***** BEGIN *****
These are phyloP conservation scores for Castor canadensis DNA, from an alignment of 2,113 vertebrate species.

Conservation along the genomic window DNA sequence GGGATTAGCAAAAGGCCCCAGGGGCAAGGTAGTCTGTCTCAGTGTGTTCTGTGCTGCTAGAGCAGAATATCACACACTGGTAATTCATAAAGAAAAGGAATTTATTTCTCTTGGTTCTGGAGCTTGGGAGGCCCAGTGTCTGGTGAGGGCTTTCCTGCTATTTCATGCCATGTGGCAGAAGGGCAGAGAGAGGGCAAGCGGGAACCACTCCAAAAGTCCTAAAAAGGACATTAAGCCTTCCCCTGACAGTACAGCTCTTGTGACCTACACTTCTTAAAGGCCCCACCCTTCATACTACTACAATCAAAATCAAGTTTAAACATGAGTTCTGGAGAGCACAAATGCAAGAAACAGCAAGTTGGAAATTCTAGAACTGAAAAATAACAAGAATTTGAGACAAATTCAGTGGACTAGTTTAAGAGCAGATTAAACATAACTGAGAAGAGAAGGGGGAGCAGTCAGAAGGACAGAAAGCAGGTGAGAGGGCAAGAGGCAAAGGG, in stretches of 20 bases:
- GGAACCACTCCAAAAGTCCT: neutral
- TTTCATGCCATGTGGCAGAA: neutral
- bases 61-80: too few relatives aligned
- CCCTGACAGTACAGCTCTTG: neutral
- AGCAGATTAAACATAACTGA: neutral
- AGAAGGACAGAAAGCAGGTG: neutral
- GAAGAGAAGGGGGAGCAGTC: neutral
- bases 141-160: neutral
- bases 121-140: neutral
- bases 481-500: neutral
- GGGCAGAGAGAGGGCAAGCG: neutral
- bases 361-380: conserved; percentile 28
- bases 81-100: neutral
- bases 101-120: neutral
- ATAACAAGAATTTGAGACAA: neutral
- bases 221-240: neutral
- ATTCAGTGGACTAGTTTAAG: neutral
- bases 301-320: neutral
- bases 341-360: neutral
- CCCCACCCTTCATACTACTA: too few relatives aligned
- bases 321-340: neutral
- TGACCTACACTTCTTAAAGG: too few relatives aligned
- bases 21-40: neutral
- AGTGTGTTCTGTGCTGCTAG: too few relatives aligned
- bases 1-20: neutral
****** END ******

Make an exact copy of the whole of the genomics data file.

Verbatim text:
These are phyloP conservation scores for Castor canadensis DNA, from an alignment of 2,113 vertebrate species.

Conservation along the genomic window DNA sequence GGGATTAGCAAAAGGCCCCAGGGGCAAGGTAGTCTGTCTCAGTGTGTTCTGTGCTGCTAGAGCAGAATATCACACACTGGTAATTCATAAAGAAAAGGAATTTATTTCTCTTGGTTCTGGAGCTTGGGAGGCCCAGTGTCTGGTGAGGGCTTTCCTGCTATTTCATGCCATGTGGCAGAAGGGCAGAGAGAGGGCAAGCGGGAACCACTCCAAAAGTCCTAAAAAGGACATTAAGCCTTCCCCTGACAGTACAGCTCTTGTGACCTACACTTCTTAAAGGCCCCACCCTTCATACTACTACAATCAAAATCAAGTTTAAACATGAGTTCTGGAGAGCACAAATGCAAGAAACAGCAAGTTGGAAATTCTAGAACTGAAAAATAACAAGAATTTGAGACAAATTCAGTGGACTAGTTTAAGAGCAGATTAAACATAACTGAGAAGAGAAGGGGGAGCAGTCAGAAGGACAGAAAGCAGGTGAGAGGGCAAGAGGCAAAGGG, in stretches of 20 bases:
- GGAACCACTCCAAAAGTCCT: neutral
- TTTCATGCCATGTGGCAGAA: neutral
- bases 61-80: too few relatives aligned
- CCCTGACAGTACAGCTCTTG: neutral
- AGCAGATTAAACATAACTGA: neutral
- AGAAGGACAGAAAGCAGGTG: neutral
- GAAGAGAAGGGGGAGCAGTC: neutral
- bases 141-160: neutral
- bases 121-140: neutral
- bases 481-500: neutral
- GGGCAGAGAGAGGGCAAGCG: neutral
- bases 361-380: conserved; percentile 28
- bases 81-100: neutral
- bases 101-120: neutral
- ATAACAAGAATTTGAGACAA: neutral
- bases 221-240: neutral
- ATTCAGTGGACTAGTTTAAG: neutral
- bases 301-320: neutral
- bases 341-360: neutral
- CCCCACCCTTCATACTACTA: too few relatives aligned
- bases 321-340: neutral
- TGACCTACACTTCTTAAAGG: too few relatives aligned
- bases 21-40: neutral
- AGTGTGTTCTGTGCTGCTAG: too few relatives aligned
- bases 1-20: neutral